I have unofficially declared myself to be at a lower intermediate level of Spanish. I’ve used a lot of courses and materials to get here and I am still using more. Some of these have been absolutely fantastic and others are not as useful as others. I will say this, I have not found a “bad” course or program. I have liked all of them, but if you are like me, you don’t have a lot of time to use only “okay” courses.
So I am going to devote a few posts about which ones I have found to be the most useful. This post is going to emphasize Output based courses and the next will emphasize Input based courses.
My definition of a useful output course is a course that teaches you concepts of universally language usage. They may teach you specific phrases, but these phrases are taught in a way to create an intuition on how to apply them in any sentence. In other words, they help you learn to improvise and not just learn predetermined phrases.
*None of the links in here are affiliate links. I use a free wordpress.com blog site and they are not allowed. If I ever make the jump to self-hosted, then I may change that. As of right now, the links are provided for your easy of finding the programs.
What to use when you have Zero Spanish
There are two fantastic programs that I recommend for those who have little to no Spanish. The first one is Synergy Spanish. Synergy Spanish was created by Marcus Santamaria and it teaches the 138 most useful vocabulary to know. He slowly and methodically shows you how to intuitively build Spanish sentence using very little “grammar” to teach you. At least one of these words will be found in almost every Spanish sentence you use and almost all the sentence building skills will be found in every sentence you make.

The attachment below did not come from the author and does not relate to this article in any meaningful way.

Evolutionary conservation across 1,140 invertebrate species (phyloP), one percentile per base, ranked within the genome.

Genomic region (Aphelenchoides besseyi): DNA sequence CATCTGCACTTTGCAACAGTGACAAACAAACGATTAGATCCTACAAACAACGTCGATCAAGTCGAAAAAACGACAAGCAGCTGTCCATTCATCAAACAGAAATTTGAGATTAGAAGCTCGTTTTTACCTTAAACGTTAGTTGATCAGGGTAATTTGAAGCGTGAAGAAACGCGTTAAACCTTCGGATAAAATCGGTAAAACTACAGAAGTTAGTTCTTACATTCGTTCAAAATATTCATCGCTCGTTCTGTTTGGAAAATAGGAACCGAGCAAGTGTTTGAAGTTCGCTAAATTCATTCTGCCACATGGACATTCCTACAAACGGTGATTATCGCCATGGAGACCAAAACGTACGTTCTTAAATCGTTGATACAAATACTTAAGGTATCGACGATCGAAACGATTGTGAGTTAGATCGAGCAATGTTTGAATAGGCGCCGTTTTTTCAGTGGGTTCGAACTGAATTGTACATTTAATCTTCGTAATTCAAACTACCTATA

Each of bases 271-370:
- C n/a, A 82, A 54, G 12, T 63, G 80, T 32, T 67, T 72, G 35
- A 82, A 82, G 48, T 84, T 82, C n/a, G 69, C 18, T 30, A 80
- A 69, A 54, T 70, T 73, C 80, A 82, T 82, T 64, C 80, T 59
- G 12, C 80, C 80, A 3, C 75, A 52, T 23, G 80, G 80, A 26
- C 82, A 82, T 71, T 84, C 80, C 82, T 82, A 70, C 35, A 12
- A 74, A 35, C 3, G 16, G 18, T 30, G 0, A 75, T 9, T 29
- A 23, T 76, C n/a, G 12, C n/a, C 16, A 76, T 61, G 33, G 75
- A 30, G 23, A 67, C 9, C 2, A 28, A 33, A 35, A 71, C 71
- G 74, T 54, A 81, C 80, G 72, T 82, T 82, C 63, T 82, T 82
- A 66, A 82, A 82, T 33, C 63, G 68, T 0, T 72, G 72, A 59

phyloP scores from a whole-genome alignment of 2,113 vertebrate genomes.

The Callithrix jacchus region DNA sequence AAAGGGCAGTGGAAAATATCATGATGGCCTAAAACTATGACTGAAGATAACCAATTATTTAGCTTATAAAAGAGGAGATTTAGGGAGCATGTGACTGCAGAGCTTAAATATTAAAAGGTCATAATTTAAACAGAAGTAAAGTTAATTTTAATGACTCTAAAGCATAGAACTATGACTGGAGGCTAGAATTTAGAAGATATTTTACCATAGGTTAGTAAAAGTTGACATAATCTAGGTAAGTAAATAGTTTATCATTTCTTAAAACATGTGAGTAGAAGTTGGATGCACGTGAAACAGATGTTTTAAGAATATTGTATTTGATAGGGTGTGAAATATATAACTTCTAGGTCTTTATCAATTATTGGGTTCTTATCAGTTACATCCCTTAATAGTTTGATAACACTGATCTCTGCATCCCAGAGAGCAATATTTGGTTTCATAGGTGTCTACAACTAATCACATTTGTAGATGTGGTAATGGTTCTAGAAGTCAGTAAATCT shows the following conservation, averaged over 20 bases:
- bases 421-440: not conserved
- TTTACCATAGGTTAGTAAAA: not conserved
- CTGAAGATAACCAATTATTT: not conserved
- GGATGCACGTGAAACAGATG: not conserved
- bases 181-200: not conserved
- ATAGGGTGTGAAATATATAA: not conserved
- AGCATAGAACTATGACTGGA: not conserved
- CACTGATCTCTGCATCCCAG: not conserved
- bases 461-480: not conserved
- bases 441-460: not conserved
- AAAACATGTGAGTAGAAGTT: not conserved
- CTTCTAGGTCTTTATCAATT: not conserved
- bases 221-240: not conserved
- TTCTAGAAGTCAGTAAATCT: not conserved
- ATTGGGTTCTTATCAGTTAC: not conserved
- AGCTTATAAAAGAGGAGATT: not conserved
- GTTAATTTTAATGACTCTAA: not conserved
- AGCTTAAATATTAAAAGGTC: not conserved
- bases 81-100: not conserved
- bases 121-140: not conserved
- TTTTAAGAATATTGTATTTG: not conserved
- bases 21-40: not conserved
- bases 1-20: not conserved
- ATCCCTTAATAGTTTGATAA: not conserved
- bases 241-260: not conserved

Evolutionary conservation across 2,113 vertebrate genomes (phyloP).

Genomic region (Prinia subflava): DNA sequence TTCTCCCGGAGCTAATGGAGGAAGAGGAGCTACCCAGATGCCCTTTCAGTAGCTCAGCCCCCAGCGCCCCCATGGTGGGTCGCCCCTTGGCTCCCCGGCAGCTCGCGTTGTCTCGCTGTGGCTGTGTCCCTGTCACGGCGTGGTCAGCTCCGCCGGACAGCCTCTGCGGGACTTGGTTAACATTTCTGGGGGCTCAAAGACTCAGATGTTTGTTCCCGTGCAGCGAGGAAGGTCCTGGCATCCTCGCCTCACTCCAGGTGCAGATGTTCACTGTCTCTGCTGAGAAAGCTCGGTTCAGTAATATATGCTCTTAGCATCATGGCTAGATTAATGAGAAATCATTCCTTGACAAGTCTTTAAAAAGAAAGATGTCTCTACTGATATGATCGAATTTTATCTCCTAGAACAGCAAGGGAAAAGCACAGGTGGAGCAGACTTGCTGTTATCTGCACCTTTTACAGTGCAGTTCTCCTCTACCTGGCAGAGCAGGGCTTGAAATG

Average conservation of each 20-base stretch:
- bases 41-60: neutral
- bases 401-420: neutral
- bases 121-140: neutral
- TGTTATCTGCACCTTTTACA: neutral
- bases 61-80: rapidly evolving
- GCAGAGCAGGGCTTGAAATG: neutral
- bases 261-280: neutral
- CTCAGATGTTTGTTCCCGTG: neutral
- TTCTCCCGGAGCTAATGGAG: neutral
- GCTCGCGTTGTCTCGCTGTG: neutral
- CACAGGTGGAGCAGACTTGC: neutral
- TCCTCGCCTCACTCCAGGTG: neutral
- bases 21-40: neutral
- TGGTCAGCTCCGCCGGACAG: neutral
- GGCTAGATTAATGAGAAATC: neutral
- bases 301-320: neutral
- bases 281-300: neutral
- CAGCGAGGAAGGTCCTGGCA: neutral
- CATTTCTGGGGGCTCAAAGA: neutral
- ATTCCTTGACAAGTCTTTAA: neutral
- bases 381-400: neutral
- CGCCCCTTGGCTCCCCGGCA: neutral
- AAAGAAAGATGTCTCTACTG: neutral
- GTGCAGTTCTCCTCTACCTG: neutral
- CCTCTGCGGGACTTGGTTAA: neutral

The second program that I recommend you use along side Synergy Spanish is Paul Nobel’s Spanish course published by Collins. Paul Nobel is very much that same as Synergy Spanish, except the phrases it emphasizes. It also emphasizes cognates, which are words that are almost identical in both languages except a slight change, such as generally and generalmente.
Between these two courses, you will learn heaps of Spanish that is not specific to any one situation. To fill in those gaps and learn those situation specific Spanish, I recommend Coffee Break Spanish. With these 3 courses and doing the other things I recommend, you will get to at least advanced basic level of spoken Spanish.
What about after that?
The next program I recommend is Learning Spanish Like Crazy. Level 1 is for beginners to intermediate, though I recommend you start it after complete Paul Nobel’s program. It’s more useful if you have that program completed. This program is like a “generic brand” version of the Pimsleur approach, but that doesn’t mean it’s less useful. It’s just less money. It also emphasizes informal Spanish and will begin to transition you into more advanced grammar.
When you finish Synergy Spanish, I recommend you continue on with Marcus’s program and go to Bola de Nieve (also known as Synergy Spanish 2). This is going to expand where he left off and get you to an even more advanced level than where he left you. Just like Synergy Spanish, it will emphasize useful and colloquial Spanish.
What are you using now?
Right now I am still using Bola de Nieve and I am on Learning Spanish Like Crazy level 2. I plan on completing both of these by the end of the year. These courses are not all I do. I also use Speak your Language to practice along with using real conversations when I find the opportunity. These are great structured courses, but you must supplement them with unstructured practice. Then you can really improve your Spanish.